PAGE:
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Date: Fri, 10 Nov 2017 14:04:08 -0800
From: Andy Lutomirski <luto@...nel.org>
To: "Hector Martin 'marcan'" <marcan@...can.st>
Cc: LKML <linux-kernel@...r.kernel.org>, 
	"kernel-hardening@...ts.openwall.com" <kernel-hardening@...ts.openwall.com>, X86 ML <x86@...nel.org>
Subject: Re: Re: vDSO maximum stack usage, stack probes,
 and -fstack-check

> On Nov 10, 2017, at 8:02 AM, Hector Martin 'marcan' <marcan@...can.st> wrote:
>
>> On 2017-11-10 23:57, Andy Lutomirski wrote:
>> This code is so wrong I don't even no where to start.  Seriously, sub,
>> orq, add?  How about just orq with an offset?  How about a *load*
>> instead of a store?
>
> Stores should be cheaper than loads (since they don't stall), but
> apparently the rationale for using orq is:

I'm having trouble imagining a CPU that would stall on an unused load
but would not stall on an RMW.

>
> gcc/config/i386/i386.md: ;; Use IOR for stack probes, this is shorter.
>
> Saves bytes I guess? Though being read-modify-write it probably hurts
> performance; I don't know what real CPUs would do with it.
>
> I suspect the sub, add is there to guarantee that the stack pointer is
> actually below the probed location. IIRC the x86-64 ABI specifies a
> 128-byte redzone that you can freely mess with; going beyond that would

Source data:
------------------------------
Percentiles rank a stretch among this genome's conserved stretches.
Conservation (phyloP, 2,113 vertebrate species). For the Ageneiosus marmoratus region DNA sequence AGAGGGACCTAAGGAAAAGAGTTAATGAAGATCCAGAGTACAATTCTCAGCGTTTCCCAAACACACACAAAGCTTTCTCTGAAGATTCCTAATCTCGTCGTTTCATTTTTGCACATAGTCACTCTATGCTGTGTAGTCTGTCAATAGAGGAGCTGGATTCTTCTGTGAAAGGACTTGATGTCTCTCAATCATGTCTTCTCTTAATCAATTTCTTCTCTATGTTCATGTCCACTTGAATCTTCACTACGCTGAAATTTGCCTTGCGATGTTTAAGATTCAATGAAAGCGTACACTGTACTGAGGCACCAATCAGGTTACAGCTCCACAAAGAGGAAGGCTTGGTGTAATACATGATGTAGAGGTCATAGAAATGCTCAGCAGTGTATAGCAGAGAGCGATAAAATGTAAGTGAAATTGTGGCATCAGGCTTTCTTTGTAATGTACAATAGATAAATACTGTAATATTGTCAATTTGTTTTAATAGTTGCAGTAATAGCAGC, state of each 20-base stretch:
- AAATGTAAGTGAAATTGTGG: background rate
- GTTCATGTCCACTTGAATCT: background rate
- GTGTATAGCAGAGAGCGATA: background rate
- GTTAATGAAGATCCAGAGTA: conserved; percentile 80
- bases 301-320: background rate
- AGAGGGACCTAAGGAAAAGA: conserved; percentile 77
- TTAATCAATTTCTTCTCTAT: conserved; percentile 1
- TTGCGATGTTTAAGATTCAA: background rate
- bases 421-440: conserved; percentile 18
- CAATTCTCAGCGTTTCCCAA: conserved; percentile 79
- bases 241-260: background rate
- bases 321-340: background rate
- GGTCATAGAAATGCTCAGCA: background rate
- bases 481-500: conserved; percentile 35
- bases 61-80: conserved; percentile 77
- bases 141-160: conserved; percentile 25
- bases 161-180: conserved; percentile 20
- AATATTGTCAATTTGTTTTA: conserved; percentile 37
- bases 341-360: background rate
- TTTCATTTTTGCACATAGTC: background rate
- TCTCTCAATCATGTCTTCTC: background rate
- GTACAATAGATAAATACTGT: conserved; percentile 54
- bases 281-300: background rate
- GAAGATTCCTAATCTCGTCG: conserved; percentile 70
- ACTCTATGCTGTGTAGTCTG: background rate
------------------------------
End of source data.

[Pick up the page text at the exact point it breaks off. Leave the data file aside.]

> require actually changing the stack pointer.
>

The redzone says that signals won't clobber the first 128 bytes.  For
a stack probe, no one cares about the value at the probed address, so
this seems moot.  Maybe there's some kernel that would object to the
sort-of-out-of-bounds probe, but that seems unlikely.

>> But stepping back even further, an offset > 4096 is just bogus.
>> That's big enough to skip right over the guard page.
>
> The code (gcc/config/i386/i386.c) says:
>
>  /* We skip the probe for the first interval + a small dope of 4 words
>     and probe that many bytes past the specified size to maintain a
>     protection area at the botton of the stack.  */
>
> Not entirely sure what's going on here.
>
> OTOH I'm not sure why it's probing at all, since AIUI it only needs to
> probe for stack frames >4k to begin with.
>
>> Anyway, my recollection is that GCC's stack check code is busted until
>> much newer gcc versions.  I suppose we could try to make the kernel
>> fail to build at all on a broken configuration like this.
>
> Well, the original point still stands. Even if what GCC is doing is
> stupid here, it's not illegal (it's just eating stack space), and the
> kernel still currently makes no guarantees about that. So I think the
> conversation regarding vDSO stack usage guarantees is still worth having.
>
> --
> Hector Martin "marcan" (marcan@...can.st)
> Public Key: https://mrcn.st/pub

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